After a week in the far reaches of Portugal’s islands and two days tracing our ancient human roots near the border of Spain. I was excited for my last stop in the amazing city of Lisbon. I had heard many great things about this ancient, coastal, capital city. I just hoped that I could muster enough energy to experience it all during my short 36 hour stay.
I arrived via the train from Porto. After a week spent bouncing from Madeira island to the Azores to the Douro and Coa Valley. Porto had amazed me with it’s perfectly preserved buildings from the 1500’s, amazing churches and one of the most beautiful train stations I had seen anywhere filled with Azulejo tile showing the history of Portugal’s past.
I knew Lisbon would be more of a metropolitan city as it had sustained a devastating earthquake that leveled it to the ground in 1755. After that the city had been completely rebuilt.
I arrived into Lisbon in the early evening. Made way to my amazing hotel The Inspira Santa Marta, and set out on foot to see the city. I began by walking through the Miradouro do Parque Eduardo VII. A large city park built with perfect lines that extend down through the city and all the way to the water. The park was filled with people enjoying the beautiful weather and the parks many acres of green space and fountains. From here I continued on to the Avenue de Liberdade, a massive sweeping street lined with huge trees on either side. It had many fancy shops and street cafes with live music and happy people enjoying the upbeat energy.
Lisbon is the oldest city in Western Europe, with history rich in different cultures. A mixing of Greek, Moorish, Italian and local architecture blend seamlessly together. It’s majestic, bold and enriching. The earthquake gave them a fresh start, and they were able to take the best things from Paris, London, Rome and Northern Africa. Tying them all together making a city with clean lines and vibrant colors.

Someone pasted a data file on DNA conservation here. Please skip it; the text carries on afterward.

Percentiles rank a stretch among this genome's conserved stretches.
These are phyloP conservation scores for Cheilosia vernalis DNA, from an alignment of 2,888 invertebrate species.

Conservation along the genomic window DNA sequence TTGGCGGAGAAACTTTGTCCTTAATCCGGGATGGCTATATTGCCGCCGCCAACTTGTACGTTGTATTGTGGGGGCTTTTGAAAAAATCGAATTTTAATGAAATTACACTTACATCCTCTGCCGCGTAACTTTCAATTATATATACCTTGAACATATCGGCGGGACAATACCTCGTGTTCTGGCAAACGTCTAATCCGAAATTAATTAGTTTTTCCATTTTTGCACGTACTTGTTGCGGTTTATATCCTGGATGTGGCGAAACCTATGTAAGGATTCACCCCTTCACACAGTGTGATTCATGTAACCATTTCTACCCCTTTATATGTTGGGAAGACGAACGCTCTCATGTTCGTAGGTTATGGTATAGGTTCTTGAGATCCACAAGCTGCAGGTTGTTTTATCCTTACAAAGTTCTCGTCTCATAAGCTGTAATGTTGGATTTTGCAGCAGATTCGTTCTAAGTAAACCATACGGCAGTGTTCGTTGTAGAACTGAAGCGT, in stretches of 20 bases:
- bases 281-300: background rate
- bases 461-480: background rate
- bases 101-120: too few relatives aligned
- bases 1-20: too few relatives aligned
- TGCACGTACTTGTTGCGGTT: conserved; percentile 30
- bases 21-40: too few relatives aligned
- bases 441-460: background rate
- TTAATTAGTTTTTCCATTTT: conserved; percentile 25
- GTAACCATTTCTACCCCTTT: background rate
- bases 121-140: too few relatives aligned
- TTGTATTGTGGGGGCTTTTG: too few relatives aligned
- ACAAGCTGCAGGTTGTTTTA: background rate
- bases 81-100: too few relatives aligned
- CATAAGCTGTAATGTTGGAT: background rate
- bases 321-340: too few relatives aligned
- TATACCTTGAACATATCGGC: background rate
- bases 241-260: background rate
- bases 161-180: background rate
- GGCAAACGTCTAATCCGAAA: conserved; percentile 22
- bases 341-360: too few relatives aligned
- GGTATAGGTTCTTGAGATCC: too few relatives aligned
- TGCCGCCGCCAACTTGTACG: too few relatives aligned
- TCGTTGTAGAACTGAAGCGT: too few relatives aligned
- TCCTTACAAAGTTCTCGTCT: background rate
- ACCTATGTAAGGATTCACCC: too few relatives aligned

I eventually made way through the theater district. If you are looking for a bite to eat this is definitely the place to go. This pedestrian zone is filled with restaurants serving everything from Indian food to pizza to local seafood. It took me a good while to decide on which place to choose, but I finally did decide on a fantastic seafood place. I sat outside to people watch and had the best grouper of my entire life.
After dinner I continued my journey South towards the river. With a few pit stops along the way for some Ginjinha. Ginjinha is cherry liquor and it is a very popular thing to drink pre or post dinner. I had no idea what it was at first, but I kept seeing people with teeny tiny cups gathered around small store fronts. My curiosity had been picked so I stopped in and asked what all the men were drinking, and had my first shot of Ginjinha. You will see these little watering holes throughout the town usually with a long line behind them. Make sure you stop and have at least a taste.
With a happy buzz and a full belly, I continued my scenic evening tour. The city is beautiful, especially in the evening. Walking around made me forget how tired I was and filled me with energy. I passed the Santa Justa Lift, an ancient elevator that takes you from the street level up to the top of the town connecting you to other parts of the city. A long line awaited even at 9PM. I continued on through the Baixa Pombalina which is city hall. This building serves almost as a boundary. With a grand arched opening for visitors to pass through from one section of the city to the next. It reminded me of some areas in the city of London. After a few more minutes of walking past shops and restaurants I reached the Praca do Comercio. This huge town square sits right on the river and is filled with shops, cafes and street performers at this time of day. You have probably seen it in photos if you have ever seen anything about Lisbon.